New York Institute of Photography
Anchell Scholarship for Documentary Photography
I'm passionate for people history and cultures, I like to connect with people and capture moments of life in naturalness, focusing mainly in social documentary, and show the world around me into photography.
I believe that photography can be a tool for positive social change to bring people together, educating through visual stories to take beyond what we thought, we knew and understood to open new perspectives. As a way to broaden these perspectives the project I propose is to document through photography, the work of coffee pickers in Brazil, located in a small village called Piedade, in the state of Minas Gerais.
I see this project as an opportunity to highlight the importance of workers in coffee plantations in Brazil, especially from their point of view. Brazil is the largest producer and exporter of coffee I have always been curious about the production of coffee, in all the stages from the harvest of the beans until it arrives in our cups. In January of this year I had the opportunity to visit one of the largest coffee production farms in Brazil, in the small town Piedade, in, Minas Gerais. There I became fascinated with the people involved in making it. I accompanied the farmers, for one week following their work in the and listened to the often moving stories of their lives. It struck me, how hard they have to work to make a living. Every workday, which is between 15 and 20 hours long, every harvester must fill at least one full bag of coffee beans, for this he earns 10 US Dollars. On a good day, he will fill 3 bags, but more is virtually impossible. Men and women work together, sometimes a whole family is picking the beans. They get burned from the sun or soaked from the rain, because they are unprotected and the food is bad. Still, for them, this work is a blessing. 50 per cent of the local population are employed in the plantation of coffee and vegetables. Most of them have come from the cities to work on the farm, because in this way they can support their family. And they are very proud of it.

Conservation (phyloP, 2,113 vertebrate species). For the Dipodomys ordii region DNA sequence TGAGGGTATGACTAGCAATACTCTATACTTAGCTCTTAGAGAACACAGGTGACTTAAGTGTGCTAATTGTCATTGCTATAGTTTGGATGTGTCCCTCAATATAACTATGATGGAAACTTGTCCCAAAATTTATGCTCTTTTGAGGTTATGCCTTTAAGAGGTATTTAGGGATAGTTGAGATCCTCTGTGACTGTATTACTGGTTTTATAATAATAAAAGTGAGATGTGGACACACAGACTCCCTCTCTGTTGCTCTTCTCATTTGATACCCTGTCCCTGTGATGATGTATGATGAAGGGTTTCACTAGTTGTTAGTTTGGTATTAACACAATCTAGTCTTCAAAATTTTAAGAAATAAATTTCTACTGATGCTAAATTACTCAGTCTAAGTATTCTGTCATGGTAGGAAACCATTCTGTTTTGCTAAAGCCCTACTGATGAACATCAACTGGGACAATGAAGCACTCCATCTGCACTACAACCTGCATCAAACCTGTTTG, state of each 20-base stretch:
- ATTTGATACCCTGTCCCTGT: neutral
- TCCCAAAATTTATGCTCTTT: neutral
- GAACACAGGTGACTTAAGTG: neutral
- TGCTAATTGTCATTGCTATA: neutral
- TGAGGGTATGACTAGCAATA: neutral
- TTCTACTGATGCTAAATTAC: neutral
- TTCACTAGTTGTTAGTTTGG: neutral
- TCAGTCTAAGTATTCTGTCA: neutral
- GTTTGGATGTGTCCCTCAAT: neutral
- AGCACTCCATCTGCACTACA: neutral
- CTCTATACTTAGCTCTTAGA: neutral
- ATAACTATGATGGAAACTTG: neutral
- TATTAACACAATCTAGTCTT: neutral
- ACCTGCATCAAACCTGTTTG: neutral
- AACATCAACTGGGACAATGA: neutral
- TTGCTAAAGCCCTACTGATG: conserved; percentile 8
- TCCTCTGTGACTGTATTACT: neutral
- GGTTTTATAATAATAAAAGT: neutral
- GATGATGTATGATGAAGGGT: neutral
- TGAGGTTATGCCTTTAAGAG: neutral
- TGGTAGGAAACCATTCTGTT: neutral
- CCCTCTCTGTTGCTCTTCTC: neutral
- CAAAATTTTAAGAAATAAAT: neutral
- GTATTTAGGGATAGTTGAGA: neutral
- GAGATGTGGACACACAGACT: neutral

They see it as an opportunity to learn the skills of a farmer and, ultimately, to live a better life. These people, their hope and their generosity despite all their difficulties have inspired me to propose this project. My aim is, to educate the public in the region about the production of coffee, their major source of income, in all its beauty and harshness. I want to show how valuable the work of the pickers is for them, but also to raise awareness that their rights must be strengthened and that their work conditions and safety have to be increased. This way, I hope, to open new perspectives.